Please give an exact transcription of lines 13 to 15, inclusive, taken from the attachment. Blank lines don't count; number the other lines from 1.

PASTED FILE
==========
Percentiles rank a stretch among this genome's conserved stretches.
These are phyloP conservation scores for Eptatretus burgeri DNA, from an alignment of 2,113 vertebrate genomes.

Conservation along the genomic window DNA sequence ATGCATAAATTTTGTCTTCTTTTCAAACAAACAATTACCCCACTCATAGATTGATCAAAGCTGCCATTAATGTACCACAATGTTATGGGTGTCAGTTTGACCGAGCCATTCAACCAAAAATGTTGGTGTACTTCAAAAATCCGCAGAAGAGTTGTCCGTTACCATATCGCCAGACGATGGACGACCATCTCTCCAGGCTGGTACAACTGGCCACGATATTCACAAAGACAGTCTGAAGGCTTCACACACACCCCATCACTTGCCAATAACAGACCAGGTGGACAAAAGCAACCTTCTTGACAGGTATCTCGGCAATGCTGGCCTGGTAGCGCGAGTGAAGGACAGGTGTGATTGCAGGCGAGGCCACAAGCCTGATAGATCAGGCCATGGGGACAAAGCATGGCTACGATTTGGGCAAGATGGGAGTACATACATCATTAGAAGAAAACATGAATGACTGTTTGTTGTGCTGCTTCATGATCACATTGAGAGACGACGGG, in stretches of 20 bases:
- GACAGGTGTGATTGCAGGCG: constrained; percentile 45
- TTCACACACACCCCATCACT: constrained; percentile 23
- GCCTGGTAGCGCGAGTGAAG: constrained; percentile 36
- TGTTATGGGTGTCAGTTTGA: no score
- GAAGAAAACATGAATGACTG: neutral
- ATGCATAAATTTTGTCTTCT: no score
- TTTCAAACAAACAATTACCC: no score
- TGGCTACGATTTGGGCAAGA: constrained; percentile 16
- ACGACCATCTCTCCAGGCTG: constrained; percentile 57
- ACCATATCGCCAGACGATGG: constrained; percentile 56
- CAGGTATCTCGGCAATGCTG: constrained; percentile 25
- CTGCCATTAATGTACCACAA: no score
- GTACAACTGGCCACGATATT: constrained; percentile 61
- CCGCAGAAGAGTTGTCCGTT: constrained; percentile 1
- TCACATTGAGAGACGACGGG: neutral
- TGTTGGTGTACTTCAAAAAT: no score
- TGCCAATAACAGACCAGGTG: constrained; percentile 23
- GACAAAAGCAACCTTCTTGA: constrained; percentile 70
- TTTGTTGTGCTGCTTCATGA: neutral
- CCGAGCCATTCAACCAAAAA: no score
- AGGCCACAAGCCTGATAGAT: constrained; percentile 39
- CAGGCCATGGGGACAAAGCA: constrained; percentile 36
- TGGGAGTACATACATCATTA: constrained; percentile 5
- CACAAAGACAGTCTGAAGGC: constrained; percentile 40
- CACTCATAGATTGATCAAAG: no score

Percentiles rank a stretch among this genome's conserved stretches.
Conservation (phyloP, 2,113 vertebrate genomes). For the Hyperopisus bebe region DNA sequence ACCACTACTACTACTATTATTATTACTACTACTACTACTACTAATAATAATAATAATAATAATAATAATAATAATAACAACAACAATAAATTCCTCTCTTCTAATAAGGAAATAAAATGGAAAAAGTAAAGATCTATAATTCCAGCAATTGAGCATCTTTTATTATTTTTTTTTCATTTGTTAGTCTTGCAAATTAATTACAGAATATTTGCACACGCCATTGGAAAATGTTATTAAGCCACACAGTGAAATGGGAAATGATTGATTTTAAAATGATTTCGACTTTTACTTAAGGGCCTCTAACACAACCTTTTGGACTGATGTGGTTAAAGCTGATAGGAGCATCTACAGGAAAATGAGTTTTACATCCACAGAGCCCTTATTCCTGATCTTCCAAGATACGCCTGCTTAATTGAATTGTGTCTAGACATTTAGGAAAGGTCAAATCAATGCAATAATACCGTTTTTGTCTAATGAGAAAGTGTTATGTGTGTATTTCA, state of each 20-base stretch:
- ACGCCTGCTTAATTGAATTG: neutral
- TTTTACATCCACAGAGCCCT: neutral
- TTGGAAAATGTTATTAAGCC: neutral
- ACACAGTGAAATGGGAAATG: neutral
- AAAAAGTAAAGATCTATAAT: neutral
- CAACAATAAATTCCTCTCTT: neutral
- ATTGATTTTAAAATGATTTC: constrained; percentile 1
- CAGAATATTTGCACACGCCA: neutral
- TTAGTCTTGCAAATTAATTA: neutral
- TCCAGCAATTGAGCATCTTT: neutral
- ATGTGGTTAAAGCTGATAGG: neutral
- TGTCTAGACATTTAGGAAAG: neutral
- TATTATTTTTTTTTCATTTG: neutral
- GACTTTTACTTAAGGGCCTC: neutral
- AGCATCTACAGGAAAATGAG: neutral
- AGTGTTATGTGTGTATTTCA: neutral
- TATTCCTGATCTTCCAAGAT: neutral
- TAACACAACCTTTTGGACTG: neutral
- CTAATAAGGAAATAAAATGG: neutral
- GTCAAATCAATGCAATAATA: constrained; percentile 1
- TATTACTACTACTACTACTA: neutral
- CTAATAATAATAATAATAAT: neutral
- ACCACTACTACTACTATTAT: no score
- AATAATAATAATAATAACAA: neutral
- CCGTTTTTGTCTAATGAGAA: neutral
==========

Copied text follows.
- ACCATATCGCCAGACGATGG: constrained; percentile 56
- CAGGTATCTCGGCAATGCTG: constrained; percentile 25
- CTGCCATTAATGTACCACAA: no score